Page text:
A Year After Derek Chauvin's Conviction, George Floyd's Sister Says Brother 'Truly Did Change the World'

"Our ultimate goal at the George Floyd Memorial Foundation is to help make our world a better place, one day at a time," says his sister Bridgett

George Floyd, Bridget Floyd
George Floyd, left, and Bridgett Floyd. Photo: Marie D. De Jesus

One year after ex-Minneapolis police officer Derek Chauvin's conviction for murdering her brother in an act that sparked a national reckoning on racial justice and police brutality, George Floyd's sister is reflecting on his impact.

"I want to make my brother George proud," Bridgett Floyd tells PEOPLE in a statement. "He meant the world to me and his death truly did change the world. Together, by continuing our efforts to educate, inform and enlighten, we believe the world will be a better place."

Bridgett is co-founder and president of the George Floyd Memorial Foundation, which was created after Floyd's death in 2020. His murder occurred while he was on the ground in police custody, as Chauvin pressed a knee to Floyd's neck for about nine minutes. The killing was caught on bystander video that went viral.

Chauvin, 45, was found guilty of second-degree murder, third-degree murder and manslaughter, and sentenced to 22 and a half years in prison. Last December he also pleaded guilty to a separate federal charge of violating Floyd's civil rights.

Derek Chauvin
Derek Chauvin in court June 25, 2021, at his sentencing. ALEX LEDERMAN/AFP via Getty

On this first anniversary of Chauvin's murder conviction, "we are continually saddened that my brother is no longer here to light up a room or volunteer to help those less fortunate, but also heartened by the incredible response we have received to the foundation we created in his honor," says Bridgett.

"Over the past year, the George Floyd Memorial Foundation has provided more than $50,000 in scholarships to deserving college and law school students, established an internship program with Texas A&M-Commerce's African-American Male Mentorship Program, hosted George Floyd Volunteerism Week in which thousands of people around the country worked to make their communities better and safer places and supported other families who have suffered similar tragedies at the hands of law enforcement," she says.

"According to research, police killings of Black people in the United States leads to more than 50 million additional days of poor mental health per year among Black Americans," she says.

Going forward, the foundation has partnered with University of Cincinnati psychologist Calisha Brooks on a program focused on the mental health of Black Americans, with plans to offer training grants to Black men and women seeking therapy "as well as providing support to train culturally competent mental health providers."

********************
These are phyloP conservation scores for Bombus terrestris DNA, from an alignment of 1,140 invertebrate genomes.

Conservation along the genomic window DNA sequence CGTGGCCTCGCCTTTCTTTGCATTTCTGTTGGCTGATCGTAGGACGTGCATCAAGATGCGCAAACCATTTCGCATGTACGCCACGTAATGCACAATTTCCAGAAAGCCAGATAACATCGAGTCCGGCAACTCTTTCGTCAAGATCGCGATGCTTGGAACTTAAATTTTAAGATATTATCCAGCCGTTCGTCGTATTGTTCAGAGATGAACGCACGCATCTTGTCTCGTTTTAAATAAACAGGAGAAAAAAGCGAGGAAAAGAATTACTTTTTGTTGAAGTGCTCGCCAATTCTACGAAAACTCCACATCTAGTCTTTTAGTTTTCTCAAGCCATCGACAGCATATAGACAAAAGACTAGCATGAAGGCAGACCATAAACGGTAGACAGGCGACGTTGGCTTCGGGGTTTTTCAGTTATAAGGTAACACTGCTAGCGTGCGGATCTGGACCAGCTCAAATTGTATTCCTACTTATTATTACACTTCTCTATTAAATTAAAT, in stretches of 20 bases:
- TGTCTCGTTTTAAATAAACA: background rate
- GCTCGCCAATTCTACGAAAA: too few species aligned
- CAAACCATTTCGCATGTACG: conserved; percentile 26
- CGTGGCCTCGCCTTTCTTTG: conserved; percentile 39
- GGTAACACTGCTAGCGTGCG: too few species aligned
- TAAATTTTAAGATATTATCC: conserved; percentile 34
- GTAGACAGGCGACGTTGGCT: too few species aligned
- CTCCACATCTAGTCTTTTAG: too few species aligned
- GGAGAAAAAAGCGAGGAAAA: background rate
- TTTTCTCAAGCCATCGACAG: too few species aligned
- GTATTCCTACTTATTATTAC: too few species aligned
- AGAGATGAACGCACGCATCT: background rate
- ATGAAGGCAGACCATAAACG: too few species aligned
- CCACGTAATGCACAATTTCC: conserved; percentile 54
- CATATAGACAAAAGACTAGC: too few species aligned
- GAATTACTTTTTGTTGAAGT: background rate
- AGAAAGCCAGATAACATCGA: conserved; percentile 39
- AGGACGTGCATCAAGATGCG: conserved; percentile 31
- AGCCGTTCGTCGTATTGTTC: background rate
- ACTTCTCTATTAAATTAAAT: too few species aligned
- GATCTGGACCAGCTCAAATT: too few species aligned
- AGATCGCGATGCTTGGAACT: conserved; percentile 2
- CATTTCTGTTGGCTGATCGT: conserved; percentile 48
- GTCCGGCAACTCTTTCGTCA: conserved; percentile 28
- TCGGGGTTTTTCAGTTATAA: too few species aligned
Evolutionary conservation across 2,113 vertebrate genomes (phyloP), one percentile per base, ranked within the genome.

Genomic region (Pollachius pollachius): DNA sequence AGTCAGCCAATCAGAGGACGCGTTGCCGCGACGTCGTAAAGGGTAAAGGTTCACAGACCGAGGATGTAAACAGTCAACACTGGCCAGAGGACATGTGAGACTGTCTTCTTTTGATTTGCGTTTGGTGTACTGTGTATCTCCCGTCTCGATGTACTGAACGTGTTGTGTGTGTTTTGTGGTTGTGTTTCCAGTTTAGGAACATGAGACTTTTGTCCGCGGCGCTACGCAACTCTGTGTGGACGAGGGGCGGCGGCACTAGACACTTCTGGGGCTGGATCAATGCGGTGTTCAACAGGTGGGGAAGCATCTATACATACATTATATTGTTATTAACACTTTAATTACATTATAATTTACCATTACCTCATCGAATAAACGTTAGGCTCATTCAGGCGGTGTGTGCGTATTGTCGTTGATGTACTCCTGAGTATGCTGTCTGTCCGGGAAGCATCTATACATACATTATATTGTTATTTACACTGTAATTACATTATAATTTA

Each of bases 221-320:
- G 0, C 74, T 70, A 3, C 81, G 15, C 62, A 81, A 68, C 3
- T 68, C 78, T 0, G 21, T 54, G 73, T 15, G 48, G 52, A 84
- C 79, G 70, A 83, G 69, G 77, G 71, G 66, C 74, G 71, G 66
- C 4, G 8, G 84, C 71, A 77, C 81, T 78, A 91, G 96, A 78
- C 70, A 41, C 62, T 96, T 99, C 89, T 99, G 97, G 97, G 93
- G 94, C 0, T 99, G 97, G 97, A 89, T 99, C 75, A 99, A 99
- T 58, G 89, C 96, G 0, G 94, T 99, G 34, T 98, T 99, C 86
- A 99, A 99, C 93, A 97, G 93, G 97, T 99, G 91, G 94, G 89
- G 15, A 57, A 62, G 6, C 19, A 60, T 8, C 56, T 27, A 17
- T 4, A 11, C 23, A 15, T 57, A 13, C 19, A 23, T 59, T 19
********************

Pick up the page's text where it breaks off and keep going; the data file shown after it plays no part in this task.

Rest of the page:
George Floyd memorials
A memorial near the scene of George Floyd's murder in Minneapolis. KEREM YUCEL/AFP via Getty

"Our ultimate goal at the George Floyd Memorial Foundation," says Bridgett, "is to help make our world a better place, one day at a time."

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Floyd, 46, was killed May 25, 2020, during his detention for allegedly using a counterfeit $20 bill at a corner convenience store.

Chauvin's guilty verdict followed a prosecution that replayed over and over what millions around the world had seen, propelling them into the streets in protest: the bystander video of Chauvin, his hands in his pockets and his sunglasses perched atop his head, with Floyd underneath him crying out for his dead mother and repeatedly gasping, "I can't breathe."

Chauvin was fired a day after the murder.

President Joe Biden called Chauvin's murder conviction "a giant step forward in the march towards justice in America," and met with members of Floyd's family at the White House after the verdict.

Alexander Kueng, Thomas Lane Tou Thao
From left, former Minneapolis police officers J. Alexander Kueng, Thomas Lane and Tou Thao. AP/Shutterstock

Three other former officers with Chauvin at the scene of Floyd's murder — J. Alexander Kueng, Thomas Lane and Tou Thao — were convicted in February on federal charges of violating Floyd's civil rights. A federal indictment accused each of deliberate indifference to his medical needs and failing to provide aid as Chauvin, the senior officer on the scene, fatally pressed his knee into Floyd's neck while they watched. They all testified on their own behalf to say they were trusting Chauvin's lead.

Kueng and Thao each faced an additional federal charge of failing to intervene as Chauvin harmed Floyd, on which they were also found guilty.

Kueng, Lane and Thao all still await a trial on state charges for aiding and abetting murder and manslaughter in Floyd's case. All have pleaded not guilty to those charges.

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